From Vacant Lots to Urban Gardens

Gandhi used the spinning wheel as both physical embodiment and symbol for radical change. Today, the foundation for social justice is healthy food — our “spinning wheel” for the 21st century. — Francisco Ramos Stierle

Good News of the Day:
A berry garden now sits at the center of Richmond, CA, an area known for its high crime rate. Once a month, Latino and African American families — often people who live just a few blocks from each other but rarely had a chance to meet in the past — gather at the garden and have a barbecue. The garden is the work of Urban Tilth, one of the dozen or so groups at the center of Richmond’s urban garden movement. Built by community members, often young people, it’s tended in part by students and teachers from a nearby elementary school. But there’s more than food and land at stake here: it has become a community gathering space. “What’s really important is the food we grow and the time we spend investing in people,” says Doria Robinson, Urban Tilth’s executive director.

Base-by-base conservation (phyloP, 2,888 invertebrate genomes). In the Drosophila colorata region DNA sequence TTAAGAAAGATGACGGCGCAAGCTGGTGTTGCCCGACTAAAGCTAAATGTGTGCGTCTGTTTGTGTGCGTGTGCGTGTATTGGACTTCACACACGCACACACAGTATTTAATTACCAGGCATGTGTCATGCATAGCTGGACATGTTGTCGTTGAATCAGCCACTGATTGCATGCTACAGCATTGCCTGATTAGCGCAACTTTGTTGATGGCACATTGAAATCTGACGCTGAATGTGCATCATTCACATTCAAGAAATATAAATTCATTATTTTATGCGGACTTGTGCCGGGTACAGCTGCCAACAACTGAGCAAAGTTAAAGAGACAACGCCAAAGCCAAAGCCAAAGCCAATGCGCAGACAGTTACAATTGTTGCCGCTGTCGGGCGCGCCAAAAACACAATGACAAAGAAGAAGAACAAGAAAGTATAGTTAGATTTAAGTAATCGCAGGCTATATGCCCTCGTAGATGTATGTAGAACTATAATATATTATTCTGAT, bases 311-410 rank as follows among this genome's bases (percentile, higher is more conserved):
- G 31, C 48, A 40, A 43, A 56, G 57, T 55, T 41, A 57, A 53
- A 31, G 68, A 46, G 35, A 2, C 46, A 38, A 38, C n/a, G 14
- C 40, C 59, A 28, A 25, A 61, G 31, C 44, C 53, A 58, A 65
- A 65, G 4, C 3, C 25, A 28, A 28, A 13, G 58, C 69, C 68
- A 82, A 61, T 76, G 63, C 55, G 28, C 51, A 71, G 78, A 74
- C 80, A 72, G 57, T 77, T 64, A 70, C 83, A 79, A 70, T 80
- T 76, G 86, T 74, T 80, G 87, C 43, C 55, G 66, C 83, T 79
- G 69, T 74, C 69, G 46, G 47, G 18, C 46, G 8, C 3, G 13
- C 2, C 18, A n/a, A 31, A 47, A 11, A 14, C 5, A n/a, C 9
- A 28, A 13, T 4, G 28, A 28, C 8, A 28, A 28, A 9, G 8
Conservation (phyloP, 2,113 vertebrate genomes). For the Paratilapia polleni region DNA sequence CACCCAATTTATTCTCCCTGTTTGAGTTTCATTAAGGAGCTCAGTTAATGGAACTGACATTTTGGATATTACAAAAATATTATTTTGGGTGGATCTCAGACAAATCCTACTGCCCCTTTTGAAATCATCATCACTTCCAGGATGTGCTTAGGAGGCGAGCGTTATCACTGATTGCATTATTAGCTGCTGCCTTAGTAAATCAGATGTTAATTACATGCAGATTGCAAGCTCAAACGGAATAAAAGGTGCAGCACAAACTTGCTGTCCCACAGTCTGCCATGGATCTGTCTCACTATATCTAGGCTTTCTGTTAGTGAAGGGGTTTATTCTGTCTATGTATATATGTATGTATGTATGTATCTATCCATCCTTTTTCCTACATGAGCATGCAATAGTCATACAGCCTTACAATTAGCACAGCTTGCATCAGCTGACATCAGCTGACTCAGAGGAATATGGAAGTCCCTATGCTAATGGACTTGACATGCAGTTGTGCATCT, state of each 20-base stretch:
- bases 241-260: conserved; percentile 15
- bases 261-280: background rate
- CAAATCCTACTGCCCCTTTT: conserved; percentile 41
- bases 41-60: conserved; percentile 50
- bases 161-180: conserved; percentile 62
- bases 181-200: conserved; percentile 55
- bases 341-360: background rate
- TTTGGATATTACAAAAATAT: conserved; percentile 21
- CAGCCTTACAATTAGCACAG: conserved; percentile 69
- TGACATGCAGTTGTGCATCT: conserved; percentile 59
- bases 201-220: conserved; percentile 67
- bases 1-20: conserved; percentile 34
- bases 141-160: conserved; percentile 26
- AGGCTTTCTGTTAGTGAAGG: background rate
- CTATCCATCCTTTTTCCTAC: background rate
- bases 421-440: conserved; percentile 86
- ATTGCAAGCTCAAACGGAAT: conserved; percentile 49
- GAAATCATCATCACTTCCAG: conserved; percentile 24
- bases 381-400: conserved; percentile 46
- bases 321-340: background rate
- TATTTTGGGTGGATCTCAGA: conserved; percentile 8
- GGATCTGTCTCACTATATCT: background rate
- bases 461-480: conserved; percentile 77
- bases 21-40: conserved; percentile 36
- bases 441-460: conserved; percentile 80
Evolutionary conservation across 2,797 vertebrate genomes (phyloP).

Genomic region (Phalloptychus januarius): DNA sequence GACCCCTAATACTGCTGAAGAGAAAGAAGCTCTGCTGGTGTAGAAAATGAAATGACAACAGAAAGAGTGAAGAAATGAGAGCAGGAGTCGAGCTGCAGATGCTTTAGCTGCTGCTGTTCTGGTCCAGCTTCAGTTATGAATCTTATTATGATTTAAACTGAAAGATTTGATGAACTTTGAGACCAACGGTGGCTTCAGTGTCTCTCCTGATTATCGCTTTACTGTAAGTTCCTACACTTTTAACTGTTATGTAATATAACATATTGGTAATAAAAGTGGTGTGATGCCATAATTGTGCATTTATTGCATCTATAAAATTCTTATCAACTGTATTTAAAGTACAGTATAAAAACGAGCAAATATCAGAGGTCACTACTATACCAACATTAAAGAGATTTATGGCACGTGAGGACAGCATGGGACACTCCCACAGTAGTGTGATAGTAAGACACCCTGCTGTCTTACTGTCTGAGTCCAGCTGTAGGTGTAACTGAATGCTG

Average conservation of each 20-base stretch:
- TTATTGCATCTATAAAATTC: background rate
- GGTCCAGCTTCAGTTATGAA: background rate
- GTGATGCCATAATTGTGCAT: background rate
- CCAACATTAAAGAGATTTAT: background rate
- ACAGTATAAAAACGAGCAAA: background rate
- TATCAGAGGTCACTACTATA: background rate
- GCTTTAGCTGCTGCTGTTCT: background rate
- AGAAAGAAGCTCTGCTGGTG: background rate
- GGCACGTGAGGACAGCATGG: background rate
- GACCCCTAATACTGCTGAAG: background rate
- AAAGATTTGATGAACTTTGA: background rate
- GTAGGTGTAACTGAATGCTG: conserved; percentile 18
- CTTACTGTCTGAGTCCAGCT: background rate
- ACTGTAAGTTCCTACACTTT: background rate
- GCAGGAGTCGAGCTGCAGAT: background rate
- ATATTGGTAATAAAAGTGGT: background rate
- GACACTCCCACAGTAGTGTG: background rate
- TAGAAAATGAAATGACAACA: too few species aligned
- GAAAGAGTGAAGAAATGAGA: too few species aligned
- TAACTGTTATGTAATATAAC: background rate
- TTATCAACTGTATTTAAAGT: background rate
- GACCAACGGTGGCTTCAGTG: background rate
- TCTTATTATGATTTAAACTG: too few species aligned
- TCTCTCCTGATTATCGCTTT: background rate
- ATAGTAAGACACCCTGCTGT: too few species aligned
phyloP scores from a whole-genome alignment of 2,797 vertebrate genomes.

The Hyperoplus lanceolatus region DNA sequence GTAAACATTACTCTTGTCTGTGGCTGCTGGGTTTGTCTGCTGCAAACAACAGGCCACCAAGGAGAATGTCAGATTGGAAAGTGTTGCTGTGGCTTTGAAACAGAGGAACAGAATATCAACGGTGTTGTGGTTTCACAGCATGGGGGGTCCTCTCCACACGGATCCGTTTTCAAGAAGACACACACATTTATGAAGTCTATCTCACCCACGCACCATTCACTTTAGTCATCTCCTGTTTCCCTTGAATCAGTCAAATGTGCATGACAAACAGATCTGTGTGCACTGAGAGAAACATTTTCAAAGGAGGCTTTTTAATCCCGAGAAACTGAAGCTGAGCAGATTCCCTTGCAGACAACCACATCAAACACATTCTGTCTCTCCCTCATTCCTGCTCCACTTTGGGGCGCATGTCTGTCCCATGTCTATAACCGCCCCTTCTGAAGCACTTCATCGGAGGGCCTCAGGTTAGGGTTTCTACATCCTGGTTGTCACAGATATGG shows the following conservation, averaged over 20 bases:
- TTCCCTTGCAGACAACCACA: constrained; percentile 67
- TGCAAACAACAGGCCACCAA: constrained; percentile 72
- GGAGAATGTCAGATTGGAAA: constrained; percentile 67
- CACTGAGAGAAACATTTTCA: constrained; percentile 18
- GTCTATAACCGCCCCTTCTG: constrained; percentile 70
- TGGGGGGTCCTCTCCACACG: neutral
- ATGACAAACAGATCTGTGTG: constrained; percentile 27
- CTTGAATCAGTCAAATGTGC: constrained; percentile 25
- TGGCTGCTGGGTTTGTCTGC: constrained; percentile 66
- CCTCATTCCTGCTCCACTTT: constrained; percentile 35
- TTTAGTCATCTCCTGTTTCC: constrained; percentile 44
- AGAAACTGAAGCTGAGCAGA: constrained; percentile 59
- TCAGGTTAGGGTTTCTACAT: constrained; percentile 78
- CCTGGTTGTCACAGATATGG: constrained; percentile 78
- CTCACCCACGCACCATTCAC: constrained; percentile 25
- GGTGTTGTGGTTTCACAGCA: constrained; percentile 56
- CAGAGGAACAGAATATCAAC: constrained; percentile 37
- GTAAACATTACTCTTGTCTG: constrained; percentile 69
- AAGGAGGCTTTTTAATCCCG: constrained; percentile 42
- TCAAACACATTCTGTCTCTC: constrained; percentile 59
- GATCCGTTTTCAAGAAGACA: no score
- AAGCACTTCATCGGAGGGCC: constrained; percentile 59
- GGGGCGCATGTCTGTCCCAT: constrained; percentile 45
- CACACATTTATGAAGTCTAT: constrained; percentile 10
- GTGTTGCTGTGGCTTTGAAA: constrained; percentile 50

Be The Change:
Here are 8 ways to join the local food movement, including turning a lawn into lunch and swapping preserves.

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